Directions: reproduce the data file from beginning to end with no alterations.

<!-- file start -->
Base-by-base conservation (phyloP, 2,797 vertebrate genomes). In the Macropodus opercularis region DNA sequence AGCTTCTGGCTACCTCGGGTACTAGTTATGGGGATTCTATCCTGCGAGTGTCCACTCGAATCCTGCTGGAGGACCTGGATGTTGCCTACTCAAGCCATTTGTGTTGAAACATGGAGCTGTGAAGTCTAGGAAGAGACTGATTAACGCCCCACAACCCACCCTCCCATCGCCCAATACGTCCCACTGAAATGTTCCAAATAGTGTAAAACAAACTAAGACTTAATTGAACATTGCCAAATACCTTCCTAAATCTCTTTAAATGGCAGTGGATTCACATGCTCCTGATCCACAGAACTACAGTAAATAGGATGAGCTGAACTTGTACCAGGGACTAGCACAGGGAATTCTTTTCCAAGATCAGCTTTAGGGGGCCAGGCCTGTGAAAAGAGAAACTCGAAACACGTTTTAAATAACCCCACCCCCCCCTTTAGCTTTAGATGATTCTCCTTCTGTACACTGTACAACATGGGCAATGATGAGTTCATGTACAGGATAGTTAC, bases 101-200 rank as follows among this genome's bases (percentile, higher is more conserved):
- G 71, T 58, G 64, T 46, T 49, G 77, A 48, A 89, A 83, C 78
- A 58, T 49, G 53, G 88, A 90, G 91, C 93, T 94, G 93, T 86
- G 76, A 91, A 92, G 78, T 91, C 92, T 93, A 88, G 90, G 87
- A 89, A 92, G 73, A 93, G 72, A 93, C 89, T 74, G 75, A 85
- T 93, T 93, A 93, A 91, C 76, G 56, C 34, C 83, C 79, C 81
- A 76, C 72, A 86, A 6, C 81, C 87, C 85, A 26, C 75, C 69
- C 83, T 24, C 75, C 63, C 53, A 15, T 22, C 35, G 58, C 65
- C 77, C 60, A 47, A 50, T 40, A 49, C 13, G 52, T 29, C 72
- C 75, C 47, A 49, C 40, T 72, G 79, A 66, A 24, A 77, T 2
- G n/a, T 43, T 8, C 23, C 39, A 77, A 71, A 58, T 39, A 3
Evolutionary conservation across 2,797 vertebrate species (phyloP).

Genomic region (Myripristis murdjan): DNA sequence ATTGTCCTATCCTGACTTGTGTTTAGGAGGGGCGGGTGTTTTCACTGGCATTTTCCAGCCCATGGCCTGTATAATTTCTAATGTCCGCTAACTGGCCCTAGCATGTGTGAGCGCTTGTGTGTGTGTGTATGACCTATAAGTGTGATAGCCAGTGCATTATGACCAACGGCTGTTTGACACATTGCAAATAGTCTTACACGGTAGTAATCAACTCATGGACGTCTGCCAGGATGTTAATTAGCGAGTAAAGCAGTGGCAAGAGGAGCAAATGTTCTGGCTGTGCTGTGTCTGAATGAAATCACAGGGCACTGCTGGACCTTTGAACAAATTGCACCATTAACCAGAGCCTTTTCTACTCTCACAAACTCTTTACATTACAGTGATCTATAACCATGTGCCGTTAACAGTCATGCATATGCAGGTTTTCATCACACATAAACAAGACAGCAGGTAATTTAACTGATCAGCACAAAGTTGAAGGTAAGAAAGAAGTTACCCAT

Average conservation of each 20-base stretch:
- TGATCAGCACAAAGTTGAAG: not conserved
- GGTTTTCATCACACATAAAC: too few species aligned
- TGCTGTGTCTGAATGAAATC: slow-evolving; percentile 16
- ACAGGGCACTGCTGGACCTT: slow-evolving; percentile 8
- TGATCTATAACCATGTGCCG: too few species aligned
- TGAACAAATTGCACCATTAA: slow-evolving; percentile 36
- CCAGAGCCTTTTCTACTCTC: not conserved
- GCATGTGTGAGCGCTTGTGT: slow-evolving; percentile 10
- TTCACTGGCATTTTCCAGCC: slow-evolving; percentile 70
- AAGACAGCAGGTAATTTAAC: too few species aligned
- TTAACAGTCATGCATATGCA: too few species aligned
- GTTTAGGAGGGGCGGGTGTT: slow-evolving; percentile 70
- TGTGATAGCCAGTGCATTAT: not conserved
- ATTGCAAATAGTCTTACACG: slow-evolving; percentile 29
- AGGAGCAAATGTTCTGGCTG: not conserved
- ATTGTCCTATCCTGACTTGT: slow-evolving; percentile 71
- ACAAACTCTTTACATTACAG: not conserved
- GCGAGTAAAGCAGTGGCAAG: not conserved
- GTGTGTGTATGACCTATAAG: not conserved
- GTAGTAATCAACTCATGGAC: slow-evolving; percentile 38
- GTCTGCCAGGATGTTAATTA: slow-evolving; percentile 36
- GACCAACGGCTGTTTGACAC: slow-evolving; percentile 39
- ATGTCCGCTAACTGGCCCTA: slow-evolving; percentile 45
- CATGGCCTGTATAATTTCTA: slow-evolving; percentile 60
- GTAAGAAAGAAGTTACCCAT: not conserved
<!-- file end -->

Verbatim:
Base-by-base conservation (phyloP, 2,797 vertebrate genomes). In the Macropodus opercularis region DNA sequence AGCTTCTGGCTACCTCGGGTACTAGTTATGGGGATTCTATCCTGCGAGTGTCCACTCGAATCCTGCTGGAGGACCTGGATGTTGCCTACTCAAGCCATTTGTGTTGAAACATGGAGCTGTGAAGTCTAGGAAGAGACTGATTAACGCCCCACAACCCACCCTCCCATCGCCCAATACGTCCCACTGAAATGTTCCAAATAGTGTAAAACAAACTAAGACTTAATTGAACATTGCCAAATACCTTCCTAAATCTCTTTAAATGGCAGTGGATTCACATGCTCCTGATCCACAGAACTACAGTAAATAGGATGAGCTGAACTTGTACCAGGGACTAGCACAGGGAATTCTTTTCCAAGATCAGCTTTAGGGGGCCAGGCCTGTGAAAAGAGAAACTCGAAACACGTTTTAAATAACCCCACCCCCCCCTTTAGCTTTAGATGATTCTCCTTCTGTACACTGTACAACATGGGCAATGATGAGTTCATGTACAGGATAGTTAC, bases 101-200 rank as follows among this genome's bases (percentile, higher is more conserved):
- G 71, T 58, G 64, T 46, T 49, G 77, A 48, A 89, A 83, C 78
- A 58, T 49, G 53, G 88, A 90, G 91, C 93, T 94, G 93, T 86
- G 76, A 91, A 92, G 78, T 91, C 92, T 93, A 88, G 90, G 87
- A 89, A 92, G 73, A 93, G 72, A 93, C 89, T 74, G 75, A 85
- T 93, T 93, A 93, A 91, C 76, G 56, C 34, C 83, C 79, C 81
- A 76, C 72, A 86, A 6, C 81, C 87, C 85, A 26, C 75, C 69
- C 83, T 24, C 75, C 63, C 53, A 15, T 22, C 35, G 58, C 65
- C 77, C 60, A 47, A 50, T 40, A 49, C 13, G 52, T 29, C 72
- C 75, C 47, A 49, C 40, T 72, G 79, A 66, A 24, A 77, T 2
- G n/a, T 43, T 8, C 23, C 39, A 77, A 71, A 58, T 39, A 3
Evolutionary conservation across 2,797 vertebrate species (phyloP).

Genomic region (Myripristis murdjan): DNA sequence ATTGTCCTATCCTGACTTGTGTTTAGGAGGGGCGGGTGTTTTCACTGGCATTTTCCAGCCCATGGCCTGTATAATTTCTAATGTCCGCTAACTGGCCCTAGCATGTGTGAGCGCTTGTGTGTGTGTGTATGACCTATAAGTGTGATAGCCAGTGCATTATGACCAACGGCTGTTTGACACATTGCAAATAGTCTTACACGGTAGTAATCAACTCATGGACGTCTGCCAGGATGTTAATTAGCGAGTAAAGCAGTGGCAAGAGGAGCAAATGTTCTGGCTGTGCTGTGTCTGAATGAAATCACAGGGCACTGCTGGACCTTTGAACAAATTGCACCATTAACCAGAGCCTTTTCTACTCTCACAAACTCTTTACATTACAGTGATCTATAACCATGTGCCGTTAACAGTCATGCATATGCAGGTTTTCATCACACATAAACAAGACAGCAGGTAATTTAACTGATCAGCACAAAGTTGAAGGTAAGAAAGAAGTTACCCAT

Average conservation of each 20-base stretch:
- TGATCAGCACAAAGTTGAAG: not conserved
- GGTTTTCATCACACATAAAC: too few species aligned
- TGCTGTGTCTGAATGAAATC: slow-evolving; percentile 16
- ACAGGGCACTGCTGGACCTT: slow-evolving; percentile 8
- TGATCTATAACCATGTGCCG: too few species aligned
- TGAACAAATTGCACCATTAA: slow-evolving; percentile 36
- CCAGAGCCTTTTCTACTCTC: not conserved
- GCATGTGTGAGCGCTTGTGT: slow-evolving; percentile 10
- TTCACTGGCATTTTCCAGCC: slow-evolving; percentile 70
- AAGACAGCAGGTAATTTAAC: too few species aligned
- TTAACAGTCATGCATATGCA: too few species aligned
- GTTTAGGAGGGGCGGGTGTT: slow-evolving; percentile 70
- TGTGATAGCCAGTGCATTAT: not conserved
- ATTGCAAATAGTCTTACACG: slow-evolving; percentile 29
- AGGAGCAAATGTTCTGGCTG: not conserved
- ATTGTCCTATCCTGACTTGT: slow-evolving; percentile 71
- ACAAACTCTTTACATTACAG: not conserved
- GCGAGTAAAGCAGTGGCAAG: not conserved
- GTGTGTGTATGACCTATAAG: not conserved
- GTAGTAATCAACTCATGGAC: slow-evolving; percentile 38
- GTCTGCCAGGATGTTAATTA: slow-evolving; percentile 36
- GACCAACGGCTGTTTGACAC: slow-evolving; percentile 39
- ATGTCCGCTAACTGGCCCTA: slow-evolving; percentile 45
- CATGGCCTGTATAATTTCTA: slow-evolving; percentile 60
- GTAAGAAAGAAGTTACCCAT: not conserved